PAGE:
Past the beech tree with the polystyrene takeaway tray in its lower branches and the bin liner flapping from its bare canopy.
Past the primary colours of the nursery school: ‘Be careful of Mia’s knee please Brandon’.
Past the prefab school of dance and the rotten green Scout hut.
Past the woman in black tassels who is standing still in the middle of the road, distracted by her phone.
Past the big cardboard box, squashed and wedged between the lamppost and the wall.
Past dead twigs in plastic pots, bent railings, leaded lights repaired with packing tape, the closed down pub with the dirty windows …
Left, down the cobbles and moss. Bare trees overhang green stone walls outside the 1980s vicarage where a blackbird is sounding the alarm and two stocky terriers are fighting by the overgrown chainlink tennis court.
Dog owners shout.
The fake bells of All Saints ring out from the P.A. in the church tower and the fat man in the Octavia empties his ashtray into the gutter.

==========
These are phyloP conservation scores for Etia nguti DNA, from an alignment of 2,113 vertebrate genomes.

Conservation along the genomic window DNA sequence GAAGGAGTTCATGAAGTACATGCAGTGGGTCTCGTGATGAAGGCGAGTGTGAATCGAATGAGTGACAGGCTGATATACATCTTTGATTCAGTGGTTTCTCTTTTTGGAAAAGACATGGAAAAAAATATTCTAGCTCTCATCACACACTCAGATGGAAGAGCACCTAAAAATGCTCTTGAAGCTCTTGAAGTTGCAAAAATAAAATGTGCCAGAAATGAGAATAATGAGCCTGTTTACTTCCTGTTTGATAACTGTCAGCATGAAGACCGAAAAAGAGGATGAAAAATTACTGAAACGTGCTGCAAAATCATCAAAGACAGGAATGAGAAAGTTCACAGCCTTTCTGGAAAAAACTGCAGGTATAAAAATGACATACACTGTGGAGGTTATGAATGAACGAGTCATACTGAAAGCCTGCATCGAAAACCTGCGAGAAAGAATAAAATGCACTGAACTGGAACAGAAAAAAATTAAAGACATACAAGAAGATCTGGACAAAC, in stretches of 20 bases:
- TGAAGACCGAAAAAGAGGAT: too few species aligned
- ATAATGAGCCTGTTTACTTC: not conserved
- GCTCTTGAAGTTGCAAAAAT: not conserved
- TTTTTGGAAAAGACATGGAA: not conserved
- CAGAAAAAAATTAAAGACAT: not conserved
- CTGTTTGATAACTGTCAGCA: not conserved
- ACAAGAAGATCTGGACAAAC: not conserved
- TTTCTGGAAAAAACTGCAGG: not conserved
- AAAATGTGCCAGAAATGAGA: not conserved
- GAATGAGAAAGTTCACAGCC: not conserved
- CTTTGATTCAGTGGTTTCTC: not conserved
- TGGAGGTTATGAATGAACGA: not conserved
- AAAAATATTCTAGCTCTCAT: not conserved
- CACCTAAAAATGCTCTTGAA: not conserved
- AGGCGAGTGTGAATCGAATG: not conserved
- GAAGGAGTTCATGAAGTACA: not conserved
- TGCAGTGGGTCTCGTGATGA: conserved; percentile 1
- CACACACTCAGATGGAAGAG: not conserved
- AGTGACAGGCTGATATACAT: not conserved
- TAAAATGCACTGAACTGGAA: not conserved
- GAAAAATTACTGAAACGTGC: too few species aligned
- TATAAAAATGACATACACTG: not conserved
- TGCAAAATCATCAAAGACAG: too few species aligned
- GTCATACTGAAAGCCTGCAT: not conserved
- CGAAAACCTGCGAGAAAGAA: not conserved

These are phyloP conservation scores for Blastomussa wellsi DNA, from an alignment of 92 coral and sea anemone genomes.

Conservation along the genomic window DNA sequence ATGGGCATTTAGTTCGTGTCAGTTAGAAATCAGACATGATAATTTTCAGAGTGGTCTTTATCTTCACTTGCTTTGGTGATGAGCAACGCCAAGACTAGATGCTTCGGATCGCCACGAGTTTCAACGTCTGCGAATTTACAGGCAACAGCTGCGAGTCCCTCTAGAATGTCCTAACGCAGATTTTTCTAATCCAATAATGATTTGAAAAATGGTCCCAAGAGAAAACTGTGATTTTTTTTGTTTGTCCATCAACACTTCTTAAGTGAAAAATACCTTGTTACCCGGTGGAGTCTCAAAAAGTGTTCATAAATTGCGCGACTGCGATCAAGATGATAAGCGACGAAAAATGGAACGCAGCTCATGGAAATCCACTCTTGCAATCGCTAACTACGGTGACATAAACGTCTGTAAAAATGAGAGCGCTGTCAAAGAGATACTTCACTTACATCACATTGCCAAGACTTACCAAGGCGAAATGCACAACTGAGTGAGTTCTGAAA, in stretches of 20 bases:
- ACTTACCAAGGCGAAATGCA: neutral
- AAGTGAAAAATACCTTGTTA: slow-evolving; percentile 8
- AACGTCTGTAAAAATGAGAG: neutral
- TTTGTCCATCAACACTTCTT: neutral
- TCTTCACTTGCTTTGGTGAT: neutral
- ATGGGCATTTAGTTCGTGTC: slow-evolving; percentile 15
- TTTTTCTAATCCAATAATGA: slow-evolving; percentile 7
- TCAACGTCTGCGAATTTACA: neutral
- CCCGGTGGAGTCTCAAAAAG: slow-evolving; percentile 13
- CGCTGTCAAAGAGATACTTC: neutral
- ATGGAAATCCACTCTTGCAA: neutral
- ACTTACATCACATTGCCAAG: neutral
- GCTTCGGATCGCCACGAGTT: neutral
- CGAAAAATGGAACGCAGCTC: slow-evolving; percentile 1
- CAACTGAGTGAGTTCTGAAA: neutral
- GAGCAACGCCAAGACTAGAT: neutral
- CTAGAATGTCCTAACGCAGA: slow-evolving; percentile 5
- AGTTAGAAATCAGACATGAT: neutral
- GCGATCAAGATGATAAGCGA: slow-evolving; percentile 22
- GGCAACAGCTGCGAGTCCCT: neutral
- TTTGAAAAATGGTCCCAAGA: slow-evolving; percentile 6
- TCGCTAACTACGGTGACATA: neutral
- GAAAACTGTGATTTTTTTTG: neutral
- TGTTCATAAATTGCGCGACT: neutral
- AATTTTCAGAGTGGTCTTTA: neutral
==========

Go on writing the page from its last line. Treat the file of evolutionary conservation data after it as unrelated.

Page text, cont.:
There’s a man mending a caravan and shouting for Susan.
The rag-and-bone man drives past the flats at high speed and rattles right by the house with the decorative concrete wall while the woman (maybe Susan?) in tight jeans and purple fleece looks on disapprovingly.
The smell of the Aussie Burger grill is on the breeze outside Taste Buds takeaway—Is it the Aussie Burgers or is it weed? It might be a bit of both.
Drink cans and takeaway packaging have been impaled on the cast iron railings around the basketball court and down behind the broken old concrete fence where there’s a big view across the valley, the man in the noisy JCB is Improving Yorkshire's Sewers.
At the bottom of the narrow stone steps, the tall thin man with the dew drop on his nose stands on a portion control sachet of ketchup and it sticks to his shoe. I say Good Morning as we pass and he ignores me. At the top of the steps, his discarded tab end is still burning out next to a big flob of gob.